0 views

Uploaded by Anre Thanh Hung

good

good

© All Rights Reserved

- caracterización de yacimientos
- Theory of regionalized variable.pdf
- WETTABILITY AND RELATIVE PERMEABILITY OF LOWER CRETACEOUS CARBONATE ROCK RESERVOIR, SAUDI ARABIA
- Use of Computers in Textile Industry_By_AbuBakkar Marwat
- climate change maps
- 323-1301-1-PB
- Role of discrete simulation in refinery offsites design Simulation in Refinery Offsites Design
- Why-use-JKSimBlast.pdf
- Lecture 13
- Mx 201010 En
- spe113409.pdf
- Flier_Howto_RemoveStructuratedNoise-2.pdf
- Module I Intro
- Ecology Questions
- Chapter 18
- Volkwein
- 11-3827_CS_Petrfac_refresh (1).pdf
- Scientists Say We’Re on the Cusp of a Carbon Dioxide–Recycling Revolution
- EE 564-Stochastic Systems-Momin Uppal
- m1 w10

You are on page 1of 14

DOI 10.1007/s12665-013-2653-z

ORIGINAL ARTICLE

predictions of geologic heterogeneities and leakage potentials

for hypothetical CO2 sequestration sites

Weon Shik Han • Kue-Young Kim •

Na-Hyun Jung • Eungyu Park

Received: 19 August 2012 / Accepted: 30 June 2013 / Published online: 16 July 2013

Ó Springer-Verlag Berlin Heidelberg 2013

Abstract The present study focuses on understanding the of CO2 plume migration, the observations in the geosta-

leakage potentials of the stored supercritical CO2 plume tistical simulations were confirmed and the GCMC-based

through caprocks generated in geostatistically created predictions showed underestimations in CO2 leakage in the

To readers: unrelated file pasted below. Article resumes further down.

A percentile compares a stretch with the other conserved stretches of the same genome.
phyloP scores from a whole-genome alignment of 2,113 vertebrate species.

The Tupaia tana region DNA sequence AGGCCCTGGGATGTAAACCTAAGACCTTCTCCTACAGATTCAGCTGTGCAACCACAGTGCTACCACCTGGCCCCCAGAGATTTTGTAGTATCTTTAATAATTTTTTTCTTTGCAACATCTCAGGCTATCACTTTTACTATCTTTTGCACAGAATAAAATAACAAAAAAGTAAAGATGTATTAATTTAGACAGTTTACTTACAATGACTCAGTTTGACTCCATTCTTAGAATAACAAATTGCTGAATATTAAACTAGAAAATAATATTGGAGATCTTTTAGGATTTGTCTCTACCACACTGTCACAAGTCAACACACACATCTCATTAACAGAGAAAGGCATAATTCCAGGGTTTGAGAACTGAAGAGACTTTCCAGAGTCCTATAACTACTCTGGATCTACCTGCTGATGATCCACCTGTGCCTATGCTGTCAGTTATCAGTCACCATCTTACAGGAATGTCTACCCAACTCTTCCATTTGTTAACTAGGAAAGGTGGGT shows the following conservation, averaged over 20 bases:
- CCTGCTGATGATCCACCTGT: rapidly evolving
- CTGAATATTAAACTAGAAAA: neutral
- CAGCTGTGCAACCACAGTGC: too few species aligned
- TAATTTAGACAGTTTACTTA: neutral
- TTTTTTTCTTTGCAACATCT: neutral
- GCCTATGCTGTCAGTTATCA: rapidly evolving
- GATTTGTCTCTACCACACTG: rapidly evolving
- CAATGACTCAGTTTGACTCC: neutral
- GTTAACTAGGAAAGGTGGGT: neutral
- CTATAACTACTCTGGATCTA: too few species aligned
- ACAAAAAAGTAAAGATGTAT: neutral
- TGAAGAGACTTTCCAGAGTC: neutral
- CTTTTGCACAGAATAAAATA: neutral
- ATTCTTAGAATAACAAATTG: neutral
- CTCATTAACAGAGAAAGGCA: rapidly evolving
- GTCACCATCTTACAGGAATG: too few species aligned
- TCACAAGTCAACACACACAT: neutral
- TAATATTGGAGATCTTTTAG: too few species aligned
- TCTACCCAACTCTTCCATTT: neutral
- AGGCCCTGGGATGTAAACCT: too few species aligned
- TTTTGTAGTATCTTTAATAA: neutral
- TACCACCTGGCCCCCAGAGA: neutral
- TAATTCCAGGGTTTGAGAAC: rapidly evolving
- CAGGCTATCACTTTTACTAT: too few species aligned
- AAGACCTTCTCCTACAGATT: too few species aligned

heterogeneous media. For this purpose, two hypothetical stationary case, while the SISIM-based predictions showed

cases with different geostatistical features were developed, considerable overestimations in the non-stationary case.

and two conditional geostatistical simulation models (i.e., The overall results suggest that: (1) proper characterization

sequential indicator simulation or SISIM and generalized of low-permeability layering is significantly important in

coupled Markov chain or GCMC) were applied for the the prediction of CO2 plume behavior, especially for the

stochastic characterizations of the heterogeneities. Then, leakage potential of CO2 and (2) appropriate geostatistical

predictive CO2 plume migration simulations based on techniques must be selectively employed considering the

stochastic realizations were performed and summarized. In degree of stationarity of the targeting fields to minimize the

the geostatistical simulations, the results from the GCMC uncertainties in the predictions.

model showed better performance than those of the SISIM

model for the strongly non-stationary case, while SISIM Keywords Geologic CO2 sequestration Geostatistics

models showed reasonable performance for the weakly Leakage Sequential indicator Markov chain